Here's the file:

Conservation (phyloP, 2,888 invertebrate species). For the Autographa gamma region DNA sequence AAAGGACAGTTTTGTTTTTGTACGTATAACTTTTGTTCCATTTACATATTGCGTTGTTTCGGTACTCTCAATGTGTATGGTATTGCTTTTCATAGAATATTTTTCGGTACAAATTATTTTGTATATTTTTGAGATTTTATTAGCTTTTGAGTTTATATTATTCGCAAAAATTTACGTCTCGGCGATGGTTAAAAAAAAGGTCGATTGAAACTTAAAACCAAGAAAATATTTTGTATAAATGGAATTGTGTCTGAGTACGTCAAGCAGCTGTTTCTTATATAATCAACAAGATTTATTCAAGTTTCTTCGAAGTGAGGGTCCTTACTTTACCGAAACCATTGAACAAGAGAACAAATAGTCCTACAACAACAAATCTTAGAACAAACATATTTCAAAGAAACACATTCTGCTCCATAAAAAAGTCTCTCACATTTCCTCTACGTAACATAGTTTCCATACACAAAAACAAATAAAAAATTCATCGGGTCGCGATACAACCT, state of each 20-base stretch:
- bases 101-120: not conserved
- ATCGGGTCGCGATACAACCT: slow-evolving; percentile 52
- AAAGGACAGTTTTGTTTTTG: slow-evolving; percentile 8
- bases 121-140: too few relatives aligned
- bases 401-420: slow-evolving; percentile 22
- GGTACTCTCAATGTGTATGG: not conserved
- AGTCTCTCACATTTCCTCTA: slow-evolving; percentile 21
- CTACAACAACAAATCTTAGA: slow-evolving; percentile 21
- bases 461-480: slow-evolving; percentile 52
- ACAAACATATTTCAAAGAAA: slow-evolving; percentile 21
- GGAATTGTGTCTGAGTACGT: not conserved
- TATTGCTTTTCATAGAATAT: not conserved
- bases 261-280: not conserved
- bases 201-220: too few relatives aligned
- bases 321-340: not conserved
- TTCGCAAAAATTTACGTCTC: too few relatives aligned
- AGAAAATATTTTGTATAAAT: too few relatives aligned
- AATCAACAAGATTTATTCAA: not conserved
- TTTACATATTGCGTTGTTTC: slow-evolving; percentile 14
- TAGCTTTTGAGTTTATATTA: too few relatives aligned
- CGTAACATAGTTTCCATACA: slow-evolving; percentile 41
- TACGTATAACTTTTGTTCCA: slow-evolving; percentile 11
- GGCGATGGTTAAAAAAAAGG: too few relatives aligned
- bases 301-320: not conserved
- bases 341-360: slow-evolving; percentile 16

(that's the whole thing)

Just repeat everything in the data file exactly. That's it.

Conservation (phyloP, 2,888 invertebrate species). For the Autographa gamma region DNA sequence AAAGGACAGTTTTGTTTTTGTACGTATAACTTTTGTTCCATTTACATATTGCGTTGTTTCGGTACTCTCAATGTGTATGGTATTGCTTTTCATAGAATATTTTTCGGTACAAATTATTTTGTATATTTTTGAGATTTTATTAGCTTTTGAGTTTATATTATTCGCAAAAATTTACGTCTCGGCGATGGTTAAAAAAAAGGTCGATTGAAACTTAAAACCAAGAAAATATTTTGTATAAATGGAATTGTGTCTGAGTACGTCAAGCAGCTGTTTCTTATATAATCAACAAGATTTATTCAAGTTTCTTCGAAGTGAGGGTCCTTACTTTACCGAAACCATTGAACAAGAGAACAAATAGTCCTACAACAACAAATCTTAGAACAAACATATTTCAAAGAAACACATTCTGCTCCATAAAAAAGTCTCTCACATTTCCTCTACGTAACATAGTTTCCATACACAAAAACAAATAAAAAATTCATCGGGTCGCGATACAACCT, state of each 20-base stretch:
- bases 101-120: not conserved
- ATCGGGTCGCGATACAACCT: slow-evolving; percentile 52
- AAAGGACAGTTTTGTTTTTG: slow-evolving; percentile 8
- bases 121-140: too few relatives aligned
- bases 401-420: slow-evolving; percentile 22
- GGTACTCTCAATGTGTATGG: not conserved
- AGTCTCTCACATTTCCTCTA: slow-evolving; percentile 21
- CTACAACAACAAATCTTAGA: slow-evolving; percentile 21
- bases 461-480: slow-evolving; percentile 52
- ACAAACATATTTCAAAGAAA: slow-evolving; percentile 21
- GGAATTGTGTCTGAGTACGT: not conserved
- TATTGCTTTTCATAGAATAT: not conserved
- bases 261-280: not conserved
- bases 201-220: too few relatives aligned
- bases 321-340: not conserved
- TTCGCAAAAATTTACGTCTC: too few relatives aligned
- AGAAAATATTTTGTATAAAT: too few relatives aligned
- AATCAACAAGATTTATTCAA: not conserved
- TTTACATATTGCGTTGTTTC: slow-evolving; percentile 14
- TAGCTTTTGAGTTTATATTA: too few relatives aligned
- CGTAACATAGTTTCCATACA: slow-evolving; percentile 41
- TACGTATAACTTTTGTTCCA: slow-evolving; percentile 11
- GGCGATGGTTAAAAAAAAGG: too few relatives aligned
- bases 301-320: not conserved
- bases 341-360: slow-evolving; percentile 16